Frustration mounts. The lack of appreciation is like a cloud over me, darkening any vestige of giving left in me. I’m tired. Worn out emotionally and physically.
The complaints start in the mind and quickly flow out of the mouth. It comes across snappy and unkind. The family’s response is to scatter. Sometimes there’s a challenge thrown and then it turns into a battle of words. Not a pretty picture.
Giving. Helping. Organizing. Doing. These are things that deep down inside I enjoy doing. It’s part of what makes me a good wife, homemaker and mom. And it’s definitely why I have chosen the profession of secretary. Yet my response to the family is much different than at work. I can say the same about ministry or other types of volunteer efforts.
Why do I complain about serving my family but not others? The truth hits me hard. I feel rewarded when I serve other people. At work I’m rewarded with a paycheck. Sometimes I’ll even receive verbal praise for a job well done or gifts for Administrative Professionals Day (nothing like a day focused on you).
In ministry or volunteering, I’ve been thanked in person or with a card. The people make it known they appreciate me.
But at home…no thanks. No acknowledgment of a job well done. Perhaps even at times the family takes advantage of me. This reality got me thinking. Is my serving done only in hopes of receiving some type of reward? If I’m going to be honest, yes, it is.
I realized there were two important Biblical concepts missing from this area of my life.
1) Do everything without complaining and arguing…(Philippians 2:14)
2) Whatever you do, work at it with all your heart, as working for the Lord, not for human masters…(Colossians 3:23)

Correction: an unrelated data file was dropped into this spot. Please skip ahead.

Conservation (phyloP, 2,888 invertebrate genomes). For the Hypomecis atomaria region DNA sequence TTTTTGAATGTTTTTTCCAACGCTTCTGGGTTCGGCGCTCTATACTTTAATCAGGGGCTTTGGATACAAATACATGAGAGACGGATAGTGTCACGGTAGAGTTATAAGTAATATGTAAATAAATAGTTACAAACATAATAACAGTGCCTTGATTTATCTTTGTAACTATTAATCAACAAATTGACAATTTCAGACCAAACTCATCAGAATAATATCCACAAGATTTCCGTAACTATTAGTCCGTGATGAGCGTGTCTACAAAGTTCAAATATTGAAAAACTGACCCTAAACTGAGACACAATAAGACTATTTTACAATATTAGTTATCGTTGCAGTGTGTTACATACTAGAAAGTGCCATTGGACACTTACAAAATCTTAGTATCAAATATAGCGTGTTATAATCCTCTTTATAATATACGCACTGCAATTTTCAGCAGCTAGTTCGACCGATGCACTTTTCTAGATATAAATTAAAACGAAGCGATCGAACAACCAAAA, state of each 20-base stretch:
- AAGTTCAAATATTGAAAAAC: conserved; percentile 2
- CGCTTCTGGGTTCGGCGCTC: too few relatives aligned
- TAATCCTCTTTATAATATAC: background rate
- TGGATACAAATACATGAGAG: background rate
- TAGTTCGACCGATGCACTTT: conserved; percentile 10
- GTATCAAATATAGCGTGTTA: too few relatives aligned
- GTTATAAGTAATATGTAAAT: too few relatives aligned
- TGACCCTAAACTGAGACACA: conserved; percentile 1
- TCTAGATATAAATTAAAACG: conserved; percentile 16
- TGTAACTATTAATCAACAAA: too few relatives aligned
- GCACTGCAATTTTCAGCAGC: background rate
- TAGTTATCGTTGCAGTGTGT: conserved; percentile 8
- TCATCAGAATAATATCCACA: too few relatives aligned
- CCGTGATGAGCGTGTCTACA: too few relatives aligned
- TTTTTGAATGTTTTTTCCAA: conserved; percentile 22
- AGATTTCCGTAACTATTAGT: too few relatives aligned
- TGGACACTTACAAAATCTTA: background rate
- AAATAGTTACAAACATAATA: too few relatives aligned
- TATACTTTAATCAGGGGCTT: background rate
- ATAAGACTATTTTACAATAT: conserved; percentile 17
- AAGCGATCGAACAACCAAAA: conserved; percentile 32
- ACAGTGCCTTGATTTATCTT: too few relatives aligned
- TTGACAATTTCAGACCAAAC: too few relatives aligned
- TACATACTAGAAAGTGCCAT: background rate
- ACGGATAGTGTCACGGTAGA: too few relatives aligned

Do EVERYTHING—cooking, cleaning, picking up from school, laundry, making appointments, etc.–WITHOUT complaining (whining, protesting, grumbling, murmuring, lamenting) and arguing (disagreeing, quarreling, contending, bickering). Everything encompasses the stuff I don’t like doing. The stuff I don’t feel appreciated for doing. The stuff expected of me and the stuff that requires I go the extra mile.
WHATEVER you do—from the time you get up until you go to sleep, Sunday through Saturday, 7 days a week, 365 days a year—work at it with all your HEART (motives, intentions, desires) as working for the LORD (as an offering being poured out upon Him, with the Lord first and foremost in our thoughts), not for HUMAN MASTERS (whether it’s your spouse, children, or boss).
Here’s the crux of the matter. The Biblical concept of serving has NOTHING (nada) to do with rewards. It’s meant to be selfless, with no thought to oneself and in what one can gain from it. Once the expectations are dropped, it becomes much easier to enjoy serving. Once humility comes into the mix, the focus is no longer on me but on helping others. And that my friend, is the real reward.